Screen shots
Paul rocking the atomic hat on the way up.

Jason slogging up the mountain.

Paul's first attempt.

Trying to turn.....

and ending up in an unintentional back "surf"

Off and away

Jason, ready for battle.

Jason, on the move.

Assuming the position

The usual end of things. Note the twisted pack.

Loaded up and ready to cruise.

(No actors, kayaks, or paddles were broken or injured in the making of this film. DO NOT try this at home! The stunts in this movie were performed by incredibly bored individuals, decked out in BMX armor, lifejackets, elbow pads, and helmets for protection, that had no clue what they were getting into. There is no actual film.)

Wednesday, February 4, 2009


The Adventures of Eagle Lord and Dangerous Person have been interupted to bring you this special update.....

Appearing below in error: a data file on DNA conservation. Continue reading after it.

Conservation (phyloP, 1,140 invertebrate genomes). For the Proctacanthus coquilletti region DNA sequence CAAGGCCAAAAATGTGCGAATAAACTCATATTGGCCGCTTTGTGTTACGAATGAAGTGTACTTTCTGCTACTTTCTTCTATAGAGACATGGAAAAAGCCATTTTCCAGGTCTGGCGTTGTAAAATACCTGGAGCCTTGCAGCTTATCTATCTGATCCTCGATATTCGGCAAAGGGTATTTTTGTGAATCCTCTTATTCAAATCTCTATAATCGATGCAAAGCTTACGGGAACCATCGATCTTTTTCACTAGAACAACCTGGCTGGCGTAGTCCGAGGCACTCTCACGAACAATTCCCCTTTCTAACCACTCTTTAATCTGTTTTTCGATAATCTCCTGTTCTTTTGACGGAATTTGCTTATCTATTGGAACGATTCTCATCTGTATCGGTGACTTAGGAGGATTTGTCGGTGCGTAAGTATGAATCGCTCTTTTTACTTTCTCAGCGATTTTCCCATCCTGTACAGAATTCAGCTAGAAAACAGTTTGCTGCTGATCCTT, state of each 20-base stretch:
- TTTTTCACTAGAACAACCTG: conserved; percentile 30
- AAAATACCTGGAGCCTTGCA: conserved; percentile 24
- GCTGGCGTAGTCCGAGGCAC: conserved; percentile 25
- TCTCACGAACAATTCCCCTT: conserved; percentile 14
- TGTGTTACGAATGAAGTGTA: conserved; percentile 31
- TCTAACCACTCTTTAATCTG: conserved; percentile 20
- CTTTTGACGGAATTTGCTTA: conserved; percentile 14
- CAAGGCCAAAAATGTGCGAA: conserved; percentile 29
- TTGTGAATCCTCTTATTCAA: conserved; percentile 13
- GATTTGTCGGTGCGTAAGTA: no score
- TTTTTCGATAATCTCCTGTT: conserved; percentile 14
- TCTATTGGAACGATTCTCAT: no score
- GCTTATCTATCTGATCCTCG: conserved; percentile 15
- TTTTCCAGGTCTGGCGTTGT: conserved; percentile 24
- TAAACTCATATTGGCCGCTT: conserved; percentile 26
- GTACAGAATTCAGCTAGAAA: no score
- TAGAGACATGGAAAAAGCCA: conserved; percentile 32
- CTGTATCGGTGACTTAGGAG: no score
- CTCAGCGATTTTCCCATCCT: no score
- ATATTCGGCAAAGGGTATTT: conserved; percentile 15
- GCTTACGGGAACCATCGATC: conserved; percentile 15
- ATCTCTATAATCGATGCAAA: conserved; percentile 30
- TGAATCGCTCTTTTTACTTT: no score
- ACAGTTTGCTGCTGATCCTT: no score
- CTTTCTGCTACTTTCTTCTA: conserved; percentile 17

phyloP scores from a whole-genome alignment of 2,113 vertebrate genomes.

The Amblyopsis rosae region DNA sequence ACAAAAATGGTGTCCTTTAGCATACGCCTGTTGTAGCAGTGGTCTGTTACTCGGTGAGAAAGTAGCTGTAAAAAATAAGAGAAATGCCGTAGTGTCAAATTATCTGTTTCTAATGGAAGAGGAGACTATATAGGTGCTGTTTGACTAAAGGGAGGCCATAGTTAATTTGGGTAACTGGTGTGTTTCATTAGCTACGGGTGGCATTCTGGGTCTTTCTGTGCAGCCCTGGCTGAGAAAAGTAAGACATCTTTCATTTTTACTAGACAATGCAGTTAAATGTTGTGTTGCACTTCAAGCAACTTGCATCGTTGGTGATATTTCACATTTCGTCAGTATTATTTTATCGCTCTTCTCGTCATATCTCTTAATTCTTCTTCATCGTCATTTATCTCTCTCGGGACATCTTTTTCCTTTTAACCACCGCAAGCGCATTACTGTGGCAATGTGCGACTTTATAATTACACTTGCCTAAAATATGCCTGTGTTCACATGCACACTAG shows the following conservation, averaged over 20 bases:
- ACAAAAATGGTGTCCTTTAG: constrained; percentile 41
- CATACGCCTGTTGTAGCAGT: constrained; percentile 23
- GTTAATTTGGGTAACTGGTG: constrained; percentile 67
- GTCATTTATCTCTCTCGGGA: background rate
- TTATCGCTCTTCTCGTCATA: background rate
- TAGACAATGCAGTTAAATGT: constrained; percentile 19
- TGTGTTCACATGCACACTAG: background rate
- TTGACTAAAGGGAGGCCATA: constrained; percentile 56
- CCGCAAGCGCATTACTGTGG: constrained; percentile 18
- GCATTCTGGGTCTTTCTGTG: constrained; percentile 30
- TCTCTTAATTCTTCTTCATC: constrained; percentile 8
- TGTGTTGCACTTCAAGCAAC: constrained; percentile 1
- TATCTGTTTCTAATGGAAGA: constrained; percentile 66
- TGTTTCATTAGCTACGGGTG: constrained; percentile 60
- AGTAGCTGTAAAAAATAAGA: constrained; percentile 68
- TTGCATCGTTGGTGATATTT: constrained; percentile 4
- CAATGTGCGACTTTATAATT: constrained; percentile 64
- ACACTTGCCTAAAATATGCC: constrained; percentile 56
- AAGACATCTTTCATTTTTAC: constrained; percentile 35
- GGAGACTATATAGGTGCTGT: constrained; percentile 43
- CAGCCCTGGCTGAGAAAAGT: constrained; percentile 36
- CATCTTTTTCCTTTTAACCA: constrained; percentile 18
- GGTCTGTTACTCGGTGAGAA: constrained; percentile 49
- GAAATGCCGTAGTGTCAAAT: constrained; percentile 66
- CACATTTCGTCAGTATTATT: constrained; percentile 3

Cassie and Paul about to embark on another Bike-blading escapade.

In other news from the Anchorage area, temperatures have dropped below zero yet again. However, this did not stop local enthusiasts, Paul and Cassie, from enjoying the little known sport of bike-blading. In bike-blading one person rides a bike while the other one is towed along on ski-blades.

"It is very similar to bike joring or water skiing, except this time the bike is doing all the work." explains Paul in a post bike-blading interview.

"[Bike-blading] is possibly the most awesome thing out there!" exclaimed and ecstatic Cassie.

The two were spotted ripping around the Turnagian subdivision late Tuesday night. They were repeatedly seen banking off the snow berms, being towed backwards, and having far too much fun in the subzero temperatures.

Two excited bike-bladers

Paul putting in the hard work

Look mom, one hand!

Paul's turn behind the bike